By Audrey Kim, Staff Reporter
“Doctor Strange” follows Marvel character Steven Strange (played by Benedict Cumberbatch), a brilliant but arrogant neurosurgeon that gets involved in a car accident that cuts off the nerves in his hands. Distraught, Strange attempts surgery after surgery to repair his hands until finally giving up. He eventually arrives at a temple in Kathmandu, Nepal, to learn spiritual techniques from the Ancient One (Tilda Swinton.) Reality and illusion are fragmented in these studies, and Strange eventually learns to let go of his previous arrogance and pride as he trains under the Ancient One. However, with the arrival of Kaecilius (Mads Mikkelsen), one of the Ancient One’s previous disciples, and his plans to summon the powerful Dormammu of the Dark Dimension, Strange must save the world with the help his fellow disciples Mordo (Chiwetel Ejiofor) and Wong (Benedict Wong.)
At first glimpse, “Dr. Strange” is eerily similar to “Iron Man.” Both Dr. Strange and Tony Stark are wealthy and famous in their fields, but arrogant and cruel to those around them. Only until a tragic event occurs do they rally into an honorable public figure and learn the meaning of sacrifice. However, “Doctor Strange,” sets itself apart from “Iron Man” with fascinating visuals and complex characters.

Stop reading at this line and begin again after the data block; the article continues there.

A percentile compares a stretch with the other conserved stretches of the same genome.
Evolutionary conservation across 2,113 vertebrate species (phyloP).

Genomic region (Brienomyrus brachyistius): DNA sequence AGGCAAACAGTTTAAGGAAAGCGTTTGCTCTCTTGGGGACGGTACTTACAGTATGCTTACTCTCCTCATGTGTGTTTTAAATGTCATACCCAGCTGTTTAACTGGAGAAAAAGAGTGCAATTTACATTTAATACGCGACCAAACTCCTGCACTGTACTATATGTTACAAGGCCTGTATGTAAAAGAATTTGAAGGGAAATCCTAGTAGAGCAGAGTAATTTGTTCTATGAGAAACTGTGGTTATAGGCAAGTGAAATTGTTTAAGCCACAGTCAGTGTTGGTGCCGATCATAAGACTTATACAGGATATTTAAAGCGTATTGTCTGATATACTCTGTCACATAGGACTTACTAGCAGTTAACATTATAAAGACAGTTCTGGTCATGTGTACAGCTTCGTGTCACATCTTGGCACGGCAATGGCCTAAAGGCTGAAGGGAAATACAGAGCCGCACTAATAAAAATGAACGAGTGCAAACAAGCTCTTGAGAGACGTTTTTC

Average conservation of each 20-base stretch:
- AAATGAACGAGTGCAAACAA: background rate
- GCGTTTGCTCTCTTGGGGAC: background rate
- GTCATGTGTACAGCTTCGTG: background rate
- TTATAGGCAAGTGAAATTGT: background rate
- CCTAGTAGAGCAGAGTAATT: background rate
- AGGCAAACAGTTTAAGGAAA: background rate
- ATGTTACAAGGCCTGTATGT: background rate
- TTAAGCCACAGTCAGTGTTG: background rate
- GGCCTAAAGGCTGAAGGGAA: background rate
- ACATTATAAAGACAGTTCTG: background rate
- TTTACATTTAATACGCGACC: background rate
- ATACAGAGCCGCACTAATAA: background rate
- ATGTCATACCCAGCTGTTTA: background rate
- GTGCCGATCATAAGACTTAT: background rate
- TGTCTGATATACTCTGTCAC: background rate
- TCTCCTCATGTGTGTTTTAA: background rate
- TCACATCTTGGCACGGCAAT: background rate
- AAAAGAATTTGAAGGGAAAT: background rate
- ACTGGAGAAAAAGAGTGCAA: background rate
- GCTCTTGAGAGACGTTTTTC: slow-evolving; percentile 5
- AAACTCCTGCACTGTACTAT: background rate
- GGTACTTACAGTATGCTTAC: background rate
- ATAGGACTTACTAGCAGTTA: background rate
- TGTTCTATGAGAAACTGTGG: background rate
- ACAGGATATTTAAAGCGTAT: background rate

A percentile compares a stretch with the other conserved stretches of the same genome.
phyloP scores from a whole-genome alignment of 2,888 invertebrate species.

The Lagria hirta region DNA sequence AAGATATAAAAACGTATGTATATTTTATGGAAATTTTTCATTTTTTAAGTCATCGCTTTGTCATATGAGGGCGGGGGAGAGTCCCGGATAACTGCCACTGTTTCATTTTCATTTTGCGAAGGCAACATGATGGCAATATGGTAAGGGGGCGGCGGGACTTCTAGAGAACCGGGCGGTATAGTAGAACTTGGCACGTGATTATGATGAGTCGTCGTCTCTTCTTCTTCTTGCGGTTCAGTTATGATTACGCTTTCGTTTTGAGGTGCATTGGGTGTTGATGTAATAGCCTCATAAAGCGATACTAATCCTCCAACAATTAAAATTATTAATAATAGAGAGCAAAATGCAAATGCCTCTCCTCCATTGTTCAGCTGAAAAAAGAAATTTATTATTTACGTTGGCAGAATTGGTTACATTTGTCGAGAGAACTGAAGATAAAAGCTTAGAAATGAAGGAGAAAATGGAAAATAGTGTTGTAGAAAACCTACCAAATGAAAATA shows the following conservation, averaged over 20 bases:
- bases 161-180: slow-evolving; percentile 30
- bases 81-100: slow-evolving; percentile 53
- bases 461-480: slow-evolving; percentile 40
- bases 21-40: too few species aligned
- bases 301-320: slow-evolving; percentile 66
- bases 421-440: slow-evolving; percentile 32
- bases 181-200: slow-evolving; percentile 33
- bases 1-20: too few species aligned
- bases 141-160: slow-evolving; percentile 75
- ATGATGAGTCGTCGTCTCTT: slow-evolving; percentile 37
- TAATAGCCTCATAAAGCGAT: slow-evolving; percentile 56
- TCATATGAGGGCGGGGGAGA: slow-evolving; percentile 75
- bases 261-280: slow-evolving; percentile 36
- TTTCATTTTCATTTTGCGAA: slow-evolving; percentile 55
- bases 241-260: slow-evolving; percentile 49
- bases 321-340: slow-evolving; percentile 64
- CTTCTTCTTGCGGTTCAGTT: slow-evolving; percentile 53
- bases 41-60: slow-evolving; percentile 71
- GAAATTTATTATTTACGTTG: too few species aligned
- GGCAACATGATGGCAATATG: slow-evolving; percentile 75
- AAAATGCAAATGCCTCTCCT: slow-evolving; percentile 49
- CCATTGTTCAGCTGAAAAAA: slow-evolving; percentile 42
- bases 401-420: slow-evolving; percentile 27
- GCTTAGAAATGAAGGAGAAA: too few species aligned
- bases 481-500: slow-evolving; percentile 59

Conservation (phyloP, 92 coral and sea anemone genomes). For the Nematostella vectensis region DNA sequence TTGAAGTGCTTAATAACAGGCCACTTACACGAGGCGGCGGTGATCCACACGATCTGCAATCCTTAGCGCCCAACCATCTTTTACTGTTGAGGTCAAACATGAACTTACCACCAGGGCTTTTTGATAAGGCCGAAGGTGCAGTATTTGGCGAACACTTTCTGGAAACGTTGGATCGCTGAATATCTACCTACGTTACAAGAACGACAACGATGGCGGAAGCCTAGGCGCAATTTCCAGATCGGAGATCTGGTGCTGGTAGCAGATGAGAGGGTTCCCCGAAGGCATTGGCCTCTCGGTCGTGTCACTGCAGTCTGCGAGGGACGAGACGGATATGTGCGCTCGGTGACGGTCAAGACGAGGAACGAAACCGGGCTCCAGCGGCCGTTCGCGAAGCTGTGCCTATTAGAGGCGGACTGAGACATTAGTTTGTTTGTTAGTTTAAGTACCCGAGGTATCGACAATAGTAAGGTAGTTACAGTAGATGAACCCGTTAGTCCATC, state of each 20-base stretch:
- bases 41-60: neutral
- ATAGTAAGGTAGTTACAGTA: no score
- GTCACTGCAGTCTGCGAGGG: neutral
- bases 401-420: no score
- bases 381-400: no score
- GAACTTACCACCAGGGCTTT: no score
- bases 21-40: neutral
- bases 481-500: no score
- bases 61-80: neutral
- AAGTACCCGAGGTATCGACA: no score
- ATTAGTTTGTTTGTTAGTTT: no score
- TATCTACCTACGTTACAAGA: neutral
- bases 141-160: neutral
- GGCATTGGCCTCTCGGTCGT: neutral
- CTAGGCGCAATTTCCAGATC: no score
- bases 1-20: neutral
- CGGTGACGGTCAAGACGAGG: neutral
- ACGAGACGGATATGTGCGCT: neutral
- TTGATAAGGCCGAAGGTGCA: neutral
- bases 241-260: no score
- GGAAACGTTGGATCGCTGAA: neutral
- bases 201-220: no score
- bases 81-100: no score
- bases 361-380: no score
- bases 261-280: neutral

“Doctor Strange” doesn’t fail to disappoint as it reintroduces a stunning mix of CGI and imagination, much like films such as “The Matrix” or “Inception” did when they were released. The running battle across a fragmented London was, quite frankly, awe-inspiring. The general seriousness and absurdity of the plot line balances itself with buds of humor throughout the film, much like how “Civil War” saved itself from the typical Russo-like depression with the easy-going, comic-relief character of Spiderman.
Complex side characters also go against Marvel’s propensity with characters that are firmly in the “evil” or “good” region. The Ancient One is revealed to be committing the one thing she forbid her students from doing, and two of her closest disciples eventually turns on Strange. Easter egg hint: one of them becomes his enemy in the post-credits scene.
“Doctor Strange” is definitely not without its pitfalls. The original Tibetan character of the Ancient One turned a golden opportunity for minority Asian casting into one of a Celtic (and therefore white) one. Tilda Swinton’s casting as the Ancient One provoked accusations of white-washing, propelling Director Scott Derrickson to increase Wong’s role in the film. “Dr. Strange” also dramatically failed the Bechdel Test. With the only female characters being the Ancient One and Strange’s former girlfriend Christine Palmer, they are both directly associated with Strange and therefore fail the test.
Overall, “Doctor Strange” is a film worth seeing. A transfixing fantasy movie like this only comes once in a while, and the viewers’ imagination goes haywire in the fantastic journey to keep up with its stunning visual effects and wonderful acting.
Audrey Kim can be reached at firstname.lastname@example.org.